JAKE

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My name is Jake.  

I am McNab.

A McNab is a breed that was originated by Alexander McNab in Northern California.  He crossed some exceptional Border Collies with some Basque herding dogs to produce a herding line that became highly sought after by ranchers for their expertise in herding cows.  If you want to read more NcNab history, you can visit https://www.mcnabshepherdregistry.com/dog/history/

I am 3-1/2 years old. For the first three years of my life I was kept in an apartment without much exposure to the world beyond.  When my family moved away they didn’t take me along and I was turned over to rescue at the last minute.  There I discovered the outdoors in its wide variations.  I was anxious when the wind blew and moved the leaves.  I was reactive to anything new and it took me a long time to realize that those common things were just a part of life.  So things got better, but I’m still on the lookout for squirrels that have to be examined from the bottom of the tree, for low-flying birds and I listen for noises that might indicate a distant dog.

Speaking of other dogs, I don’t get along with most of them.  There have been a couple of exceptions, but make sure you understand the word “exceptions”, if you get what I mean.  I am a typical McNab, like other herding breeds, I become loyal to my person or maybe my persons.  I am not adverse to meeting another person as long as it’s done properly.  I can be very protective of my people and their environs.  For example if stranger invades the space suddenly and without proper circumstance, I will immediately begin barking loudly and will protect against the intrusion – surely my handler would not have knowingly put me in the position of Chief of Security unless that was the desired scenario.

 

I am very smart, if I do say so, and I quickly learn routines and cues.  I can stay for long periods quietly and look forward to my handler’s appearances.  In fact, I have heard it said that I am a pretty sweet dog – a comment that perks up my ears.  But remember, sweet doesn’t mean that I will forsake my heritage – If I see a neighbor walking a dog, I immediately take umbrage and want to send that dog away with a display that will accomplish it.  So we don’t go for off leash walks on trails that other people use, even if it’s early in the morning and “no one would be out that early” .

If you’ve read this far you probably feel that I’m not the dog for your lifestyle – BUT – Perhaps you know of someone that is in a salubrious situation as my partner.  So I’ll summarize the things that I’d like you to pass on to that person.  

 

 

What would work is:

1)    The person or couple (hereafter known as the prospect) have experience with the vicissitudes and strong tendencies of a true herding breed.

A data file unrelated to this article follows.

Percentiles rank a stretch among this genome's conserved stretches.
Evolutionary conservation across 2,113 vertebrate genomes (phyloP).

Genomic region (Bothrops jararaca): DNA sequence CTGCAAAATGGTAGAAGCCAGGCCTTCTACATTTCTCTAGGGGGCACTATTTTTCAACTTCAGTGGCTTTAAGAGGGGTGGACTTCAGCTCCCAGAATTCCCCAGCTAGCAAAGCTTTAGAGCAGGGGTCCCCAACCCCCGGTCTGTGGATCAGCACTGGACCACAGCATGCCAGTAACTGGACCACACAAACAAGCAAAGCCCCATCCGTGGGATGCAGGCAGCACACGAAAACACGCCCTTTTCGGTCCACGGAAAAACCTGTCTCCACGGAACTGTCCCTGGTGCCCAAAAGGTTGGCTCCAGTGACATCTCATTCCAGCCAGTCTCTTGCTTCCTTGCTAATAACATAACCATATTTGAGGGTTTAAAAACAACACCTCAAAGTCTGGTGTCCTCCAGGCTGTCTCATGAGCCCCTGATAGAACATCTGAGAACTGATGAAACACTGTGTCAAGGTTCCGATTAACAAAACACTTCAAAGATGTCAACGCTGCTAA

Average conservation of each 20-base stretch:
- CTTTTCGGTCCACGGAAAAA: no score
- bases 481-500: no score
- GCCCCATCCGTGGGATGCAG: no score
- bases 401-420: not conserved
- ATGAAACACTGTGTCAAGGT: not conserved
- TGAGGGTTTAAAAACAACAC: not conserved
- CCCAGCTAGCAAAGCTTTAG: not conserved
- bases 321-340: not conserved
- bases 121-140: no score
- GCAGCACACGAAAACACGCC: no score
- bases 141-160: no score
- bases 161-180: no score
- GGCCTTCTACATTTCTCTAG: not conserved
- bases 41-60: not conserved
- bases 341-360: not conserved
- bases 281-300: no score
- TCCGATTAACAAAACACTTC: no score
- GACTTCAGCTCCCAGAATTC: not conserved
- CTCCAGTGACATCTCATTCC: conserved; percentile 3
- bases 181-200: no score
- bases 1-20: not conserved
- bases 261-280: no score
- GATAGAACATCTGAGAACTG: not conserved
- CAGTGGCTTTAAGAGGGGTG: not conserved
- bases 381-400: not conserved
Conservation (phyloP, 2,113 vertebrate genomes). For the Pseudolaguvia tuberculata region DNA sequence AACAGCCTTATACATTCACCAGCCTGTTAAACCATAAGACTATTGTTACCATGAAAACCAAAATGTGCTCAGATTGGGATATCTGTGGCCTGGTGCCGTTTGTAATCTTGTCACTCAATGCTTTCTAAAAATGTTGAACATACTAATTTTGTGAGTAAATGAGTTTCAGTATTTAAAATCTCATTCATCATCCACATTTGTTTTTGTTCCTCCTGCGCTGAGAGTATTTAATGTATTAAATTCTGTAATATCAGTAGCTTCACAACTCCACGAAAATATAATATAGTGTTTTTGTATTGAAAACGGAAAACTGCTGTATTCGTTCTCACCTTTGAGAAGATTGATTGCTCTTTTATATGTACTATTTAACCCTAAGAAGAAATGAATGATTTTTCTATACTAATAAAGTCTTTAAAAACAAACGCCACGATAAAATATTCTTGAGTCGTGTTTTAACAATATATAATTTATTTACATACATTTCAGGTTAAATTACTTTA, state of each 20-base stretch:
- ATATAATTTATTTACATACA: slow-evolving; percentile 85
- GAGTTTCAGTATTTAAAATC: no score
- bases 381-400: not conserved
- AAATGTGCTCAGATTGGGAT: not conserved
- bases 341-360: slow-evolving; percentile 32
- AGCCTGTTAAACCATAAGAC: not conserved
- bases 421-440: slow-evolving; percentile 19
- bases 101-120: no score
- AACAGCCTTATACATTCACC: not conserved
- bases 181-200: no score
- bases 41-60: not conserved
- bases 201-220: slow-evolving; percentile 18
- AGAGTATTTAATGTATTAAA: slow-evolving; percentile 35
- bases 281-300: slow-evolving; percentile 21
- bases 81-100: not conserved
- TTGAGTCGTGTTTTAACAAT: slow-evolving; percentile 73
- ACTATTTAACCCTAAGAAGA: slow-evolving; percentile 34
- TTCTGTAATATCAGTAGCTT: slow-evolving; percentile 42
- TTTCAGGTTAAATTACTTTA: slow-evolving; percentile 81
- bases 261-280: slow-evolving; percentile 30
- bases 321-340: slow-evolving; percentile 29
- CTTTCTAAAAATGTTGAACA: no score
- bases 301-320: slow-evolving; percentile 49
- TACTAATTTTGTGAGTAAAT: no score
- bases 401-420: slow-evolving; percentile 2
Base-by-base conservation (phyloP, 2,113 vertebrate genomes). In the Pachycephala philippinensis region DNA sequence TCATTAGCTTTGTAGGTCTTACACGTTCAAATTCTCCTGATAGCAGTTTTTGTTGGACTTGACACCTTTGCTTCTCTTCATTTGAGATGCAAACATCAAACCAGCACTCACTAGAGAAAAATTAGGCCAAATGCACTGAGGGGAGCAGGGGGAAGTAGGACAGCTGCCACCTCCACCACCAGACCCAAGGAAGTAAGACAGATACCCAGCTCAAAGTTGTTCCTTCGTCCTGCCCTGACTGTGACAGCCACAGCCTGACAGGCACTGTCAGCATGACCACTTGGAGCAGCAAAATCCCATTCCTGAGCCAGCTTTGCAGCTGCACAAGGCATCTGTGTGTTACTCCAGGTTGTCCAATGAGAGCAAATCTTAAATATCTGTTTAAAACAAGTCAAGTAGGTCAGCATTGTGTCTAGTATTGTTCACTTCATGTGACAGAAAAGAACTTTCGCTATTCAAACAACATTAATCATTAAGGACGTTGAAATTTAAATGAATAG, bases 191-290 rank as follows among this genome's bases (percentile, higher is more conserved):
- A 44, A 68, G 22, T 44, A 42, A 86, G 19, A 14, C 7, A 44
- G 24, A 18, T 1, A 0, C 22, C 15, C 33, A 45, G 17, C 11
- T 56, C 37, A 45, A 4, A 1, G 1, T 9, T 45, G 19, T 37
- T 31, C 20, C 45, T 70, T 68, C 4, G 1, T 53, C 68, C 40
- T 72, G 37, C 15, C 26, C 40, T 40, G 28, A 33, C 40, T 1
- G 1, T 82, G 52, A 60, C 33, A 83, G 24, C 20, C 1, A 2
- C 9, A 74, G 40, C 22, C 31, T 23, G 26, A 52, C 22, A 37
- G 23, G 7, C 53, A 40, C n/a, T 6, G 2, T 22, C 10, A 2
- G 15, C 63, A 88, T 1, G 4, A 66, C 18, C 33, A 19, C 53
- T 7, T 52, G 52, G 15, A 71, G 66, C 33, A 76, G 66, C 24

2)    The prospect lives in a rural area with land space as a buffer to interaction or exposure to other dogs and is not interested in trying to have me meet some neighbor’s dog after I’ve lived there comfortably for a while.

3)    The prospect wants to enjoy me as I become a trusted companion and will do the proper handling and management and understanding to nurture that trust.  As an example of what NOT to do – don’t expect to achieve results by simply giving me treats or to teach me to sit or lie down and think that constitutes proper handling.

4)    The prospect doesn’t have a bunch of folks or grandkids pop in for a visit and thoughtlessly exposes a herding breed to the noise and immediate gratification sought out by these strangers who want to “pet the dog”.  Can you imagine their response in a mall if a stranger walked up and stuck a hand in their face?  Give me a break and let’s do it gently.

5)    The prospect simply wants a companion that will be a source of smiles and quiet satisfaction when watching the results of their involvement.

Oh, you can tell the prospect that I weigh 36 pounds, am neutered, up to date on my shots and can enjoy the safety of a crate overnight.  Maybe even show the prospect a picture or two.  

If the prospect is interested enough to contact Bob Lee by phone (253-229-2623) or email (harleybob@att.net), he will fill in any blanks.  Bob will transport to the right prospect.

Thank you for thinking about connecting me with a proper prospect.  You have been pretty patient in getting to the end of my poem.

I am Jake.  


I am  McNab.

 

If you are interested in Jake and would like further discussion/information, please contact Bob Lee:  

 

phone: 253-229-2623  

 

email: harleybob@att.net